Staunton, October 23 – Both the thematics Vladimir Putin has used and the timing of his barrage about not forcing anyone to study a non-Russian language that isn’t his or her own show that all this is “not a narrow issue” about language but rather a broader one about the survival of non-Russian republics and non-Russian nations in Russia, Rim Gulfanov says.
On the one hand, Putin’s statement in Ufa came on the heels of the Kremlin’s refusal to extend the power-sharing agreement it had had with Kazan, the director of Radio Liberty’s Tatar-Bashkir Service points out and thus sent the clearest message yet that Moscow is not going to respect the laws and constitutions of non-Russian republics if they differ from Russia’s (facebook.com/guilfanr/posts/10213494927422547
And on the other, Putin and his advisors obviously feel that attacking the republics and non-Russian nations on the trumped up issue of voluntariness in the study of non-Russian languages – non-Russians in contrast have no choice but to study Russian – will play well with Russian nationalists and be viewed as reasonable by others in Russia and in the West.
If Putin succeeds in imposing his will – and it is his will rather than Russian law or the Russian constitution which requires what he is requiring – the distinctive legal position of the non-Russian republics and their languages will be undermined; and thus the basis of their survival will be threatened.
This stratagem may not work out as Putin and his advisors hope, however. In many cases around the world, residents of colonies who have been forced to give up their historical national language and adopt the language of their oppressors have become more, not less nationalist than they were before – and when eventually able, revive the languages the imperialists denied them.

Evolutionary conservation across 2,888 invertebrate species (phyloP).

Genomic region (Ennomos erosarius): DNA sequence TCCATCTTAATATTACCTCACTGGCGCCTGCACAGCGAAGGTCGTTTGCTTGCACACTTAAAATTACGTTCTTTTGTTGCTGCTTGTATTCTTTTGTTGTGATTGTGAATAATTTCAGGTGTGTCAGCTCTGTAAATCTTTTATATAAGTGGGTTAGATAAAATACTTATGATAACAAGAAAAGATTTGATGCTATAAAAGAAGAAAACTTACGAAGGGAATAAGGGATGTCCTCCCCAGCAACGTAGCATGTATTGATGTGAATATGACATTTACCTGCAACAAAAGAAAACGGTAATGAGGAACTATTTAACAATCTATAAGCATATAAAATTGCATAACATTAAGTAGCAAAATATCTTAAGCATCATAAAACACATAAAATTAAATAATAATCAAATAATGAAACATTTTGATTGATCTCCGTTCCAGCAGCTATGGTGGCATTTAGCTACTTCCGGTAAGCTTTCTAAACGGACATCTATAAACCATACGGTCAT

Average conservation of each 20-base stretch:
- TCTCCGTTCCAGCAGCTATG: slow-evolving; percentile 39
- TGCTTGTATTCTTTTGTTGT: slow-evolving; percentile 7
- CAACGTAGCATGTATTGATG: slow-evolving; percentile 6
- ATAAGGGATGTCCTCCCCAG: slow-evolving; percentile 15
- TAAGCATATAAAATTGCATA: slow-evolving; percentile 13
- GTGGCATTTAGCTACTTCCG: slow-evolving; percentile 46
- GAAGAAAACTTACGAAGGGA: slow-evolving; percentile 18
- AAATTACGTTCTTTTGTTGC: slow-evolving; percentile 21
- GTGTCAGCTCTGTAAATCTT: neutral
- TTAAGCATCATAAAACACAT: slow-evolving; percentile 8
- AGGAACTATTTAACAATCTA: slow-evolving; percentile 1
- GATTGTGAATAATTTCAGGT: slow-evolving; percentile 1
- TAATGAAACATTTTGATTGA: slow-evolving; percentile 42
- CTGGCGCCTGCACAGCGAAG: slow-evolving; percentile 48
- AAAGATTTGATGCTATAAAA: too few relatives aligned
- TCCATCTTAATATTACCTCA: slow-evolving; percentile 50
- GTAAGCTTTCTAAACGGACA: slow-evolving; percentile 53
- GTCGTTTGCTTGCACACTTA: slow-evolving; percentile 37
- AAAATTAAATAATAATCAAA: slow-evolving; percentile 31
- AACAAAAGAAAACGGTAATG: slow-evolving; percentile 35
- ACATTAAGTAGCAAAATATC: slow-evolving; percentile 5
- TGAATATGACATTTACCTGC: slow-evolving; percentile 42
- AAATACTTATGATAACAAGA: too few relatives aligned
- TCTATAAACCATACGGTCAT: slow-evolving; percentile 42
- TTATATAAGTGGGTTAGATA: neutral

The case of the Irish is the classical one: the Irish did not become nationalists until they were forced to stop using Gaelic, but after gaining their independence from Britain, they have promoted the revival of Gaelic while not giving up on English. In short, language change in empires may work against the imperialists.
Oleg Panfilov, a professor at Tbilisi’s Ilya University, echoes these views. He argues that Putin tried to build “a big empire of ‘the Russian world,’” but that didn’t work out. And consequently, he is seeking to achieve the russianization and russification of the peoples within his own country by force (ru.krymr.com/a/28809107.html).
“But if one believes the sad predictions about the future of Russia,” the scholar says, “then the cause of the disintegration of the enormous empire will be the nationality question because neither Sakha nor Lezgins are going to become Russians” whatever language they are forced to speak.
They are too dissimilar anthropologically, and now Putin has given them an additional reason to hold tight to their native languages and republics: “the xenophobia of ‘the indigenous Russians’ who disparagingly and offensively relate to the representatives of peoples who were at some point conquered by Russia.”
In short and in this way as in so many others, Putin’s policies which so many see as successes are creating their own nemesis – and the nation in whose name they are being conducted will ultimately pay the price as a result.